Yeah, think about it for a minute. What is context? It’s the circumstances that form the setting for an event, statement, or idea, and in terms of which it can be fully understood and assessed (courtesy of Google). So, context aware means that the behavior of a device will be enhanced dependent on the context. It will essentially take outside factors (like sunlight, movement, and signals from other devices) to determine what the best user experience should be. Let me explain. Let’s say you’re walking down a street, it’s super cloudy then all of a sudden the clouds break and the sun comes out. Imagine the website you’re viewing on your mobile phone adjusts the contrast so it’s easier to see the page. Now, I know what you’re thinking, there’s auto-contrast. But that’s built into your phone, not the website itself.
I’ll give you another example. Let’s say you are on the subway and reading a Boston Business Journal article. There is a particularly shaky section of track that you’re on and the subway starts rattling back and forth, making it extremely hard to read the text. Well, what happens if the text enlarges itself to make it easier to read. That would be a much better experience, would it not? Or the button that you want to click on gets bigger as a direct product of the condition of your environment. Or maybe the button turns white in a dark room, and black in a light room. That’s pretty kick-ass if you think about it.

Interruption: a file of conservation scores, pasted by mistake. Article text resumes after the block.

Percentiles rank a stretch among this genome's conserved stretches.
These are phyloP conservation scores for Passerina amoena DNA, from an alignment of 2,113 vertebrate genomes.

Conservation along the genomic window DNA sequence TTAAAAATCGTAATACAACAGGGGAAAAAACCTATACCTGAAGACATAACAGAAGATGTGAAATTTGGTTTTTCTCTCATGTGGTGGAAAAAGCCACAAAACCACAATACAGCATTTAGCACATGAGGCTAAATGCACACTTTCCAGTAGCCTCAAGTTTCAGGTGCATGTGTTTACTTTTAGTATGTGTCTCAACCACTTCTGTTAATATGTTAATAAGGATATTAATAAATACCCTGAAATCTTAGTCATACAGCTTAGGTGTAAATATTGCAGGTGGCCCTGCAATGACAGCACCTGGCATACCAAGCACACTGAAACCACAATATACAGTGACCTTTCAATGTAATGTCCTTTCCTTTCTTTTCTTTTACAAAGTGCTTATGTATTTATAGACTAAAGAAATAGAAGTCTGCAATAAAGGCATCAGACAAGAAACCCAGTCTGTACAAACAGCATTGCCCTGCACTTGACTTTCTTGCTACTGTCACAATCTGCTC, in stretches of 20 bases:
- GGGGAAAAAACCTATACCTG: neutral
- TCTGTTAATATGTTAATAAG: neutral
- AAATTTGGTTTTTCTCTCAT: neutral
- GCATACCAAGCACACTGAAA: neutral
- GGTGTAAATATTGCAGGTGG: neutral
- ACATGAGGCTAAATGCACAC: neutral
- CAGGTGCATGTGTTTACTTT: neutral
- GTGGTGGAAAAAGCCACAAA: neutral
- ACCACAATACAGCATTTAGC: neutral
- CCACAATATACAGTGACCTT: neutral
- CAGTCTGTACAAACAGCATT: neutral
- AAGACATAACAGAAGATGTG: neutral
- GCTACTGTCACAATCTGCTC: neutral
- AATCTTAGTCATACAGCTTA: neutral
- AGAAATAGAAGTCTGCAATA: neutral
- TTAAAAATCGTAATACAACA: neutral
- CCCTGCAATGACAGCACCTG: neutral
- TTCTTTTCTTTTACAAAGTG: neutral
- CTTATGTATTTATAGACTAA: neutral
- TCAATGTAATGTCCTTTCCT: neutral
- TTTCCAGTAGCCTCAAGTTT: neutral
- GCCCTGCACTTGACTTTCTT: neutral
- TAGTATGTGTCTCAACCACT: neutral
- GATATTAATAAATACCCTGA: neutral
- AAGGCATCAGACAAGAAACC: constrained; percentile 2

Wearables…connecting your body to…well, everything else
The Apple Watch came out on the market and interested a certain section of the population. I don’t think it’s selling like hotcakes, but it’s still a pretty cool device. And let’s face it, it’s made by Apple, so it’ll just keep getting better as new versions of it come out. But there are a few things the Apple Watch and other wearables can do. The biggest thing I see is that most of these wrist devices can receive and collect information from the most pivotal environmental factor to a good user experience—your body!
Now, it can receive data like your heart rate (pulse), sleeping patterns, number of steps, type of activity (like jogging/cycling) and so on. As of right now, most all of these devices need to be synced up with an iPhone or similar device. But, again, as time goes on I think we’ll see these wearables getting smarter and more compact just like the cellphone. All the data it receives can be super useful in giving the wearer the ultimate experience. I also think that Google Glass (another wearable) will eventually make a big splash when the world is ready. For some reason it wasn’t well-received, I wonder why? Blog post for another day.